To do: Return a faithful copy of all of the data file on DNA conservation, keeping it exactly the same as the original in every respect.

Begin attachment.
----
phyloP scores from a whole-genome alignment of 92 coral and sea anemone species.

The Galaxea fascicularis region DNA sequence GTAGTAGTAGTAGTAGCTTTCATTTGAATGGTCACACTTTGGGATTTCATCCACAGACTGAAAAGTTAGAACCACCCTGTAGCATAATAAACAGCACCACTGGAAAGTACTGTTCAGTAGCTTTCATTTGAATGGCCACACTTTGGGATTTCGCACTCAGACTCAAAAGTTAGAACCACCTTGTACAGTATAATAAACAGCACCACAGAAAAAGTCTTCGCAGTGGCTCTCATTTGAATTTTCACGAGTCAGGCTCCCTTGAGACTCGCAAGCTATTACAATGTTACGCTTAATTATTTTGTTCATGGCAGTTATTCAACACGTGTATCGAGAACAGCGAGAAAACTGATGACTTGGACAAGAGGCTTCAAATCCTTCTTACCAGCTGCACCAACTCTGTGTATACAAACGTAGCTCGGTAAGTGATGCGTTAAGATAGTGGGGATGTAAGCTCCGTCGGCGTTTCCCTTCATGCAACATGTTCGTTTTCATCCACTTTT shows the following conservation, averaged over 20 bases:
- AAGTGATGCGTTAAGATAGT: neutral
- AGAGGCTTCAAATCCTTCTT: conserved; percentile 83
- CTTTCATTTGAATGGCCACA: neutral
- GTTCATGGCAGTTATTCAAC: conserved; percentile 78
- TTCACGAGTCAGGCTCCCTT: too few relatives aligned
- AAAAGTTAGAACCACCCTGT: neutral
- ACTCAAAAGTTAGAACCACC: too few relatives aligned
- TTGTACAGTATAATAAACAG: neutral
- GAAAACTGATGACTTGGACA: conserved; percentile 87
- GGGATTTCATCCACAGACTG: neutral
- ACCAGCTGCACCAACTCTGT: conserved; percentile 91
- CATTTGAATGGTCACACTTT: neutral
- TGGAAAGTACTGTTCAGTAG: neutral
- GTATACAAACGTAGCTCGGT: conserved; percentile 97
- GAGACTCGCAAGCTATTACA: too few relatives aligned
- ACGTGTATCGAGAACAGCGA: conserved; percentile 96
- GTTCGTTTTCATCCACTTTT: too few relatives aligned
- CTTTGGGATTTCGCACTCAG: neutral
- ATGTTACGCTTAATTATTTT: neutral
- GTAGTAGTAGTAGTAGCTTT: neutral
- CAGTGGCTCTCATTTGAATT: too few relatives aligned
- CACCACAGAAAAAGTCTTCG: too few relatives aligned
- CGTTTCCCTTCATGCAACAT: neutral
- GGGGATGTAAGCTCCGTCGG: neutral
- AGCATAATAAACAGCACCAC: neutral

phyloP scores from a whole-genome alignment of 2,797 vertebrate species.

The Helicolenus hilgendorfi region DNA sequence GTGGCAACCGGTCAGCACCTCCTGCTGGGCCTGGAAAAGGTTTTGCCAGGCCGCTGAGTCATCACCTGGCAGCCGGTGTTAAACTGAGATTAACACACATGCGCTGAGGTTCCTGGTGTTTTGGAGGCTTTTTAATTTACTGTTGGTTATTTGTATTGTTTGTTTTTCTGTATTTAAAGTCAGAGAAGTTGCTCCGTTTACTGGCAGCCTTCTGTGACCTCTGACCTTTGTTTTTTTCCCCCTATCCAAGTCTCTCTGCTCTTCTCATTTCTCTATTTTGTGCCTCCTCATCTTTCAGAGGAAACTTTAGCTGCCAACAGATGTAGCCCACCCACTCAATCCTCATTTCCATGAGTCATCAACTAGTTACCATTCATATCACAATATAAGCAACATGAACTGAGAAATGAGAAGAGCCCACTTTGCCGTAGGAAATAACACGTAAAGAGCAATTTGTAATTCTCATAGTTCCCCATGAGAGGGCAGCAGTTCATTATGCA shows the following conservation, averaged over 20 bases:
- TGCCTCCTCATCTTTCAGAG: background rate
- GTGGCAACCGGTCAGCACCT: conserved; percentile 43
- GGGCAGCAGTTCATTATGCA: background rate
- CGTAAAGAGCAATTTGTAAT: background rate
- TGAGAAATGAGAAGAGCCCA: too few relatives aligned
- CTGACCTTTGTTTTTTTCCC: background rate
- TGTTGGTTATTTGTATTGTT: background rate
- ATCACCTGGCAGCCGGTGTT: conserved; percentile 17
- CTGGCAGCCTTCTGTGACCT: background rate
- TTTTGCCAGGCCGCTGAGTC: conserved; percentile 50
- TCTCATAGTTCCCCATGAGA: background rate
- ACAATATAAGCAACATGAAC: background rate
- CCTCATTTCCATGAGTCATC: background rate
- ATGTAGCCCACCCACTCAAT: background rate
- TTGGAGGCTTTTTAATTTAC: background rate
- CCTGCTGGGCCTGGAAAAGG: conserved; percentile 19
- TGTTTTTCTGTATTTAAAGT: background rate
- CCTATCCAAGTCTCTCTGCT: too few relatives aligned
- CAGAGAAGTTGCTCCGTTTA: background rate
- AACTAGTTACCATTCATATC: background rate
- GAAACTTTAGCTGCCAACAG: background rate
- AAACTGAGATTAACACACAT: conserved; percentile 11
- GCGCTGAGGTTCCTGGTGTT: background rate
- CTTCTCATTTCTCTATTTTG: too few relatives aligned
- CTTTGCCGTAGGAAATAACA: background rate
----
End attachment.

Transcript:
phyloP scores from a whole-genome alignment of 92 coral and sea anemone species.

The Galaxea fascicularis region DNA sequence GTAGTAGTAGTAGTAGCTTTCATTTGAATGGTCACACTTTGGGATTTCATCCACAGACTGAAAAGTTAGAACCACCCTGTAGCATAATAAACAGCACCACTGGAAAGTACTGTTCAGTAGCTTTCATTTGAATGGCCACACTTTGGGATTTCGCACTCAGACTCAAAAGTTAGAACCACCTTGTACAGTATAATAAACAGCACCACAGAAAAAGTCTTCGCAGTGGCTCTCATTTGAATTTTCACGAGTCAGGCTCCCTTGAGACTCGCAAGCTATTACAATGTTACGCTTAATTATTTTGTTCATGGCAGTTATTCAACACGTGTATCGAGAACAGCGAGAAAACTGATGACTTGGACAAGAGGCTTCAAATCCTTCTTACCAGCTGCACCAACTCTGTGTATACAAACGTAGCTCGGTAAGTGATGCGTTAAGATAGTGGGGATGTAAGCTCCGTCGGCGTTTCCCTTCATGCAACATGTTCGTTTTCATCCACTTTT shows the following conservation, averaged over 20 bases:
- AAGTGATGCGTTAAGATAGT: neutral
- AGAGGCTTCAAATCCTTCTT: conserved; percentile 83
- CTTTCATTTGAATGGCCACA: neutral
- GTTCATGGCAGTTATTCAAC: conserved; percentile 78
- TTCACGAGTCAGGCTCCCTT: too few relatives aligned
- AAAAGTTAGAACCACCCTGT: neutral
- ACTCAAAAGTTAGAACCACC: too few relatives aligned
- TTGTACAGTATAATAAACAG: neutral
- GAAAACTGATGACTTGGACA: conserved; percentile 87
- GGGATTTCATCCACAGACTG: neutral
- ACCAGCTGCACCAACTCTGT: conserved; percentile 91
- CATTTGAATGGTCACACTTT: neutral
- TGGAAAGTACTGTTCAGTAG: neutral
- GTATACAAACGTAGCTCGGT: conserved; percentile 97
- GAGACTCGCAAGCTATTACA: too few relatives aligned
- ACGTGTATCGAGAACAGCGA: conserved; percentile 96
- GTTCGTTTTCATCCACTTTT: too few relatives aligned
- CTTTGGGATTTCGCACTCAG: neutral
- ATGTTACGCTTAATTATTTT: neutral
- GTAGTAGTAGTAGTAGCTTT: neutral
- CAGTGGCTCTCATTTGAATT: too few relatives aligned
- CACCACAGAAAAAGTCTTCG: too few relatives aligned
- CGTTTCCCTTCATGCAACAT: neutral
- GGGGATGTAAGCTCCGTCGG: neutral
- AGCATAATAAACAGCACCAC: neutral

phyloP scores from a whole-genome alignment of 2,797 vertebrate species.

The Helicolenus hilgendorfi region DNA sequence GTGGCAACCGGTCAGCACCTCCTGCTGGGCCTGGAAAAGGTTTTGCCAGGCCGCTGAGTCATCACCTGGCAGCCGGTGTTAAACTGAGATTAACACACATGCGCTGAGGTTCCTGGTGTTTTGGAGGCTTTTTAATTTACTGTTGGTTATTTGTATTGTTTGTTTTTCTGTATTTAAAGTCAGAGAAGTTGCTCCGTTTACTGGCAGCCTTCTGTGACCTCTGACCTTTGTTTTTTTCCCCCTATCCAAGTCTCTCTGCTCTTCTCATTTCTCTATTTTGTGCCTCCTCATCTTTCAGAGGAAACTTTAGCTGCCAACAGATGTAGCCCACCCACTCAATCCTCATTTCCATGAGTCATCAACTAGTTACCATTCATATCACAATATAAGCAACATGAACTGAGAAATGAGAAGAGCCCACTTTGCCGTAGGAAATAACACGTAAAGAGCAATTTGTAATTCTCATAGTTCCCCATGAGAGGGCAGCAGTTCATTATGCA shows the following conservation, averaged over 20 bases:
- TGCCTCCTCATCTTTCAGAG: background rate
- GTGGCAACCGGTCAGCACCT: conserved; percentile 43
- GGGCAGCAGTTCATTATGCA: background rate
- CGTAAAGAGCAATTTGTAAT: background rate
- TGAGAAATGAGAAGAGCCCA: too few relatives aligned
- CTGACCTTTGTTTTTTTCCC: background rate
- TGTTGGTTATTTGTATTGTT: background rate
- ATCACCTGGCAGCCGGTGTT: conserved; percentile 17
- CTGGCAGCCTTCTGTGACCT: background rate
- TTTTGCCAGGCCGCTGAGTC: conserved; percentile 50
- TCTCATAGTTCCCCATGAGA: background rate
- ACAATATAAGCAACATGAAC: background rate
- CCTCATTTCCATGAGTCATC: background rate
- ATGTAGCCCACCCACTCAAT: background rate
- TTGGAGGCTTTTTAATTTAC: background rate
- CCTGCTGGGCCTGGAAAAGG: conserved; percentile 19
- TGTTTTTCTGTATTTAAAGT: background rate
- CCTATCCAAGTCTCTCTGCT: too few relatives aligned
- CAGAGAAGTTGCTCCGTTTA: background rate
- AACTAGTTACCATTCATATC: background rate
- GAAACTTTAGCTGCCAACAG: background rate
- AAACTGAGATTAACACACAT: conserved; percentile 11
- GCGCTGAGGTTCCTGGTGTT: background rate
- CTTCTCATTTCTCTATTTTG: too few relatives aligned
- CTTTGCCGTAGGAAATAACA: background rate